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Ish by Peter H. Reynolds
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Monti C. Katrib
EDUC 417
Reading Log #8
Written by: Peter H. Reynolds
Illustrated by: Peter H. Reyonds
Published by: Candlewick Press, 2004

Ish was an inspiring and charming book to say the least! I really enjoyed this book for many reasons. The main reason why I liked this book was because of the message. The message the Reynolds was trying to convey in my opinion, is that you do not have to be perfect at something in order to enjoy doing it, and you should not care what people think as long as it makes you happy! This message developed throughout the book after the main character Ramon was discouraged from drawing when his big brother laughed at one of his pictures. This book was written in third person, and the language was easy to follow and extremely humorous at times. The illustrations were another reason why I loved this book. I liked the illustrations in this book a lot, I especially liked how the characters were gray throughout the story, and Ramon's drawings and the outdoors were colorful to emphasize creativity and art. The illustrations definitely contributed to developing the meaning of this story, and enhanced it in my opinion. This book would be a great read for anyone, because of the important meaning behind it; I found it to be a very inspiring an encouraging message to do what you love even if you do not do it perfectly! ( )
  mkatri1 | Oct 5, 2015 |
In my opinion, this is a well written book. The language and writing went well together. The language was descriptive and talked about the "ishness" of the child's paintings. This means that some of the paintings looked like something but it was sometimes hard to tell. For example, the child painted a flower vase. However, it didn't look exactly like a vase so it was called a "flower vaseish." The writing was clear and the reader could follow along. The characters were well developed. Since it was written in third person, the reader was able to understand the feelings and thoughts of all the characters. There was some tension in the plot at different parts of the story. The brother laughed at the child's painting of the vase so the child crumpled up the piece of artwork and threw it away. It haunted him how his brother laughed at him and his work. The illustrations went along well with the story. The pictures had a look of "lines and colors." It added to the idea of the story which is that you should never give up if someone doesn't believe in you. You should always believe in yourself, which the child did. ( )
  csampl3 | Sep 9, 2015 |
knowing you don't have to be perfect at something just to enjoy doing it
  cherylmcmillan | Aug 20, 2015 |
see my full review at: http://idiosyncraticlibrary.com/?p=335
Ramon is a creative child who's unadulterated love of drawing is cast into doubt then abandoned due to a careless comment by his brother -- Its up to his little sister Marisol to rescue Ramon's creativity and teach him to think "ish"ly. A delightful children's book by #PeterHReynolds ( )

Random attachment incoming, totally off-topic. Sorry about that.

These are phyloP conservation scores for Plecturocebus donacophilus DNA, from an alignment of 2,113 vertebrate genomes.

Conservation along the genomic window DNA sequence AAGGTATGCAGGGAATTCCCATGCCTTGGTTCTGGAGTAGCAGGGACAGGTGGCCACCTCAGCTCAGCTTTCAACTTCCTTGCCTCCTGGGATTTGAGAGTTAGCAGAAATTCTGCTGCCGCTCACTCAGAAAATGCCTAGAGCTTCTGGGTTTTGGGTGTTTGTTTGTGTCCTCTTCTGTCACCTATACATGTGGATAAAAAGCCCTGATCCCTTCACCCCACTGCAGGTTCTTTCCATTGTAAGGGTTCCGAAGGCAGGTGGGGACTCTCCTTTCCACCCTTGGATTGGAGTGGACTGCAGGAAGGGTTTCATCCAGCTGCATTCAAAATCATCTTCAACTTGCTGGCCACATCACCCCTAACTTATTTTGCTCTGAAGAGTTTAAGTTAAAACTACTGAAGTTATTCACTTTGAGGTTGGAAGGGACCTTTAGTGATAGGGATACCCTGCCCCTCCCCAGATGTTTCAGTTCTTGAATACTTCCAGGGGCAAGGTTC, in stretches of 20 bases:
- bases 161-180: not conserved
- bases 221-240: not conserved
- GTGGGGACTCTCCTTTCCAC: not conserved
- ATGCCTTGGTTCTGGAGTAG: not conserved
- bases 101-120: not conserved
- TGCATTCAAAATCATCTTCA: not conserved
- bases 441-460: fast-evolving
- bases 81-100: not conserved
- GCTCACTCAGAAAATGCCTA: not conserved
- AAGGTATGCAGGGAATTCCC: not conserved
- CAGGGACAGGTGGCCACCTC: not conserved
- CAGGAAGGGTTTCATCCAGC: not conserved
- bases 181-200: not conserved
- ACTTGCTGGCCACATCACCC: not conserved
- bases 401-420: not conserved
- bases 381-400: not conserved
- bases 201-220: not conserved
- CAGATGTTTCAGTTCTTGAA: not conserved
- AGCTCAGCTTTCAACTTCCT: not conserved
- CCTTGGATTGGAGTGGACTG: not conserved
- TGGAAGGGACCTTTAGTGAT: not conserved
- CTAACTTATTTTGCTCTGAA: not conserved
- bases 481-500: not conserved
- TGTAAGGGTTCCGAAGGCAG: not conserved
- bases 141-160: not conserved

JessicaCad | Jul 27, 2015 |
Summary: Ish was a little boy that loved to draw, until one day his brother laughed at his drawing. He got frustrated and stopped drawing because of his brother. One day he would start drawing them crumpling them up because he was frustrated, until his little sister stole his drawing and ran. He followed her and saw her room covered in his drawings. She said she loved them because they were ish, vase ish, so he started drawing and writing more ish things. He forgot about his brother, and lived happily ever after.
Personal reaction:
I think this would be a good story for an aspiring artist. It shows just because some people hate your work, doesn't mean they all do. The characters were flat, and left a good moral lesson to learn.
Extension ideas:
1. Have the students make ish drawings of their surroundings.
2. Have the students write ish poems about their day.
  am925642 | Jul 14, 2015 |
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Amazon.com Product Description (ISBN 076362344X, Hardcover)

A creative spirit learns that thinking "ish-ly" is far more wonderful than "getting it right" in this gentle new fable from the creator of the award-winning picture book THE DOT.

Ramon loved to draw. Anytime. Anything. Anywhere.

Drawing is what Ramon does. It¹s what makes him happy. But in one split second, all that changes. A single reckless remark by Ramon's older brother, Leon, turns Ramon's carefree sketches into joyless struggles. Luckily for Ramon, though, his little sister, Marisol, sees the world differently. She opens his eyes to something a lot more valuable than getting things just "right." Combining the spareness of fable with the potency of parable, Peter Reynolds shines a bright beam of light on the need to kindle and tend our creative flames with care.

(retrieved from Amazon Thu, 12 Mar 2015 18:24:10 -0400)

Ramon loses confidence in his ability to draw, but his sister gives him a new perspective on things.

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Candlewick Press

An edition of this book was published by Candlewick Press.

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